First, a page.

`'my string'`
    return x[1:-1]

def parse_datetime(x):
    Parses datetime with timezone formatted as:
        `[day/month/year:hour:minute:second zone]`
    Source: https://mmas.github.io/read-apache-access-log-pandas
        `>>> parse_datetime('13/Nov/2015:11:45:42 +0000')`
        `datetime.datetime(2015, 11, 3, 11, 45, 4, tzinfo=<UTC>)`

    Due to problems parsing the timezone (`%z`) with `datetime.strptime`, the
    timezone will be obtained using the `pytz` library.
    dt = datetime.strptime(x[1:-7], '%d/%b/%Y:%H:%M:%S')
    dt_tz = int(x[-6:-3])*60+int(x[-3:-1])
    return dt.replace(tzinfo=pytz.FixedOffset(dt_tz))

def parse_logfile(x):
    Parses log file and returns pandas dataframe

        `>>> data = parse_logfile('/path/to/file')`
    return pd.read_csv(
        usecols=[0, 3, 4, 5, 6, 7, 8],
        names=['ip', 'time', 'request', 'status', 'size', 'referer', 'user_agent'],
        converters={'time': parse_datetime,
                'request': parse_str,
                'status': int,
                'size': int,
                'referer': parse_str,
                'user_agent': parse_str})

#Convert IP Address to decimal format
def ip_to_dec(x):
    return int(bin(struct.unpack('!I', socket.inet_aton(x))[0]), 2)

#Parse user agent and break it into parts for analysis
def parse_user_agent(x):
        user_agent = parse(x)
        return user_agent.is_mobile, user_agent.is_tablet, user_agent.is_pc, user_agent.is_touch_capable, user_agent.is_bot, user_agent.browser.family, user_agent.browser.version_string, user_agent.os.family, user_agent.os.version_string, user_agent.device.family, user_agent.device.brand, user_agent.device.model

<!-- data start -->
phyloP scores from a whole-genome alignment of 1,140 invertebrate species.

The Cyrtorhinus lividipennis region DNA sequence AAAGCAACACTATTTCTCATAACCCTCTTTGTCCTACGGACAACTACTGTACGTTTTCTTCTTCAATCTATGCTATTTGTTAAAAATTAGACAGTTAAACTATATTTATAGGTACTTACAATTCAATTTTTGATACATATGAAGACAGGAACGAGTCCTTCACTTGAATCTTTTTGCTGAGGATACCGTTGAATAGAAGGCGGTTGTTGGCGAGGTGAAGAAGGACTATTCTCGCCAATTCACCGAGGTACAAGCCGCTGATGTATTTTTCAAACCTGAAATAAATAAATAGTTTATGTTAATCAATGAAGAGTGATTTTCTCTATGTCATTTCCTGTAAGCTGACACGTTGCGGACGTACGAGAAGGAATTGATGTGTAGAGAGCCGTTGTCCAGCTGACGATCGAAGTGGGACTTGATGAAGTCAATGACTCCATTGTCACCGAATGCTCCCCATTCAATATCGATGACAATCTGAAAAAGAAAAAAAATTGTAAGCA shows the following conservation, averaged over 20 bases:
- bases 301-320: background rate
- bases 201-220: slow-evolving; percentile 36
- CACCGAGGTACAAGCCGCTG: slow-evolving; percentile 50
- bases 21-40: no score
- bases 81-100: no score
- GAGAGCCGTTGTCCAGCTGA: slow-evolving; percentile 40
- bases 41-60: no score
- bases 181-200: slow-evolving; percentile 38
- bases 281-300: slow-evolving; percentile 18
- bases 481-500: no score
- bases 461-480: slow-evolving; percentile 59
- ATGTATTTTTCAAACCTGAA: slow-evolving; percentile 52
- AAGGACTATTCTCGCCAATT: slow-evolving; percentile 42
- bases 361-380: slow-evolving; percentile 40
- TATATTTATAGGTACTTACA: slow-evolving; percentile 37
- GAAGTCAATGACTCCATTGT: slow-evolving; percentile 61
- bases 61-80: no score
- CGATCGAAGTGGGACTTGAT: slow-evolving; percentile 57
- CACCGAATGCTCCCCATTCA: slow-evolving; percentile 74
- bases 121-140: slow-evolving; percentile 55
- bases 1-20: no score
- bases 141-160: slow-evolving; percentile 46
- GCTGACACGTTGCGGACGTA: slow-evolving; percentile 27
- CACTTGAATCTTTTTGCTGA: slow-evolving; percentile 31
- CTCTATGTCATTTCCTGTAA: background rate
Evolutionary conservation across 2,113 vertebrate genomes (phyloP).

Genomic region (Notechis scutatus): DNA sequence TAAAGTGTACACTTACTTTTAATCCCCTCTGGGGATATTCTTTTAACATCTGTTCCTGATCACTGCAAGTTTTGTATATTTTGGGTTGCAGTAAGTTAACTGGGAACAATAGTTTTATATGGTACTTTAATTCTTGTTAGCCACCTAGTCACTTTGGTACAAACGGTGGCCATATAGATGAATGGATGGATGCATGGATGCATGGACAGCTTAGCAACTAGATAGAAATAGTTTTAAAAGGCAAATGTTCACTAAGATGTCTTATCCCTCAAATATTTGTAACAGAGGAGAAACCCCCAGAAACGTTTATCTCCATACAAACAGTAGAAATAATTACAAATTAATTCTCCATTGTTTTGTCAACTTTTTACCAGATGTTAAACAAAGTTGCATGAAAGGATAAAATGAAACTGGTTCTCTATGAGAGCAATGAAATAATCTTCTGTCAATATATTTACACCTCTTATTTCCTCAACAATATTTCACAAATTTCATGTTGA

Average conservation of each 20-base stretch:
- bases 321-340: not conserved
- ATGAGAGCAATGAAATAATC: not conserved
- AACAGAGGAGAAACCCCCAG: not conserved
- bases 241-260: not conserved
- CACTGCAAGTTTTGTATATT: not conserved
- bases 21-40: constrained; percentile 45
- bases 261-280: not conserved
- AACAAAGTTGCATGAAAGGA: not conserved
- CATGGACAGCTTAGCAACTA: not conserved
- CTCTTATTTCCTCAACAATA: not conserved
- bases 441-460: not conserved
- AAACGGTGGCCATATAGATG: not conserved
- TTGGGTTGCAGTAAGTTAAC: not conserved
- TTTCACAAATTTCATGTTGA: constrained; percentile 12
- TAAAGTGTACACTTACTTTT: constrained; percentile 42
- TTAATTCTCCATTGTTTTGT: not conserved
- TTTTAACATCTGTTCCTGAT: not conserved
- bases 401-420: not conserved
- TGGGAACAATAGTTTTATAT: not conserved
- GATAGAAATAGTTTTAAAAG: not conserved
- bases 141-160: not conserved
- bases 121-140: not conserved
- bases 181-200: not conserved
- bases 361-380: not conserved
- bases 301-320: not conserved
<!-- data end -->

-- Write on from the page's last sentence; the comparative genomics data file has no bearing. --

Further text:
return 0, 0, 0, 0, 0, "", "", "", "", "", "", ""

#Parse the status and break it into parts for analysis
def parse_status(x):
    200 - ok
    206 - partial_content
    301 - moved_permanently
    302 - found
    304 - not_modified
    400 - bad_request
    401 - unauthorized
    403 - forbidden
    404 - not_found
    405 - method_not_allowed
    408 - request_timeout
    503 - service_unavailable
    codes = [200, 206, 301, 302, 304, 400, 401, 403, 404, 405, 408, 503]
    index = 0
    results = [0, 0, 0, 0, 0, 0, 0, 0, 0, 0, 0, 0]
    for code in codes:
        if code == x:
            results[index] = 1
            break #exit loop once the match is found
        index = index + 1
    return results

#Parse the request from the access log and break it into parts that can be used for analysis
def parse_request(x):

    results = [0, 0, 0, 0, 0, 0, 0, 0, 0, 0, 0, '']
    index = 0
        split = x.split(' ')
        for code in codes:
            if code == split[0]:
                results[index] = 1
            if code == split[2]:
                results[index] = 1
            index = index + 1
        results[index] = split[1]
        return results
        return [0, 0, 0, 0, 0, 0, 1, 0, 0, 0, 1, x]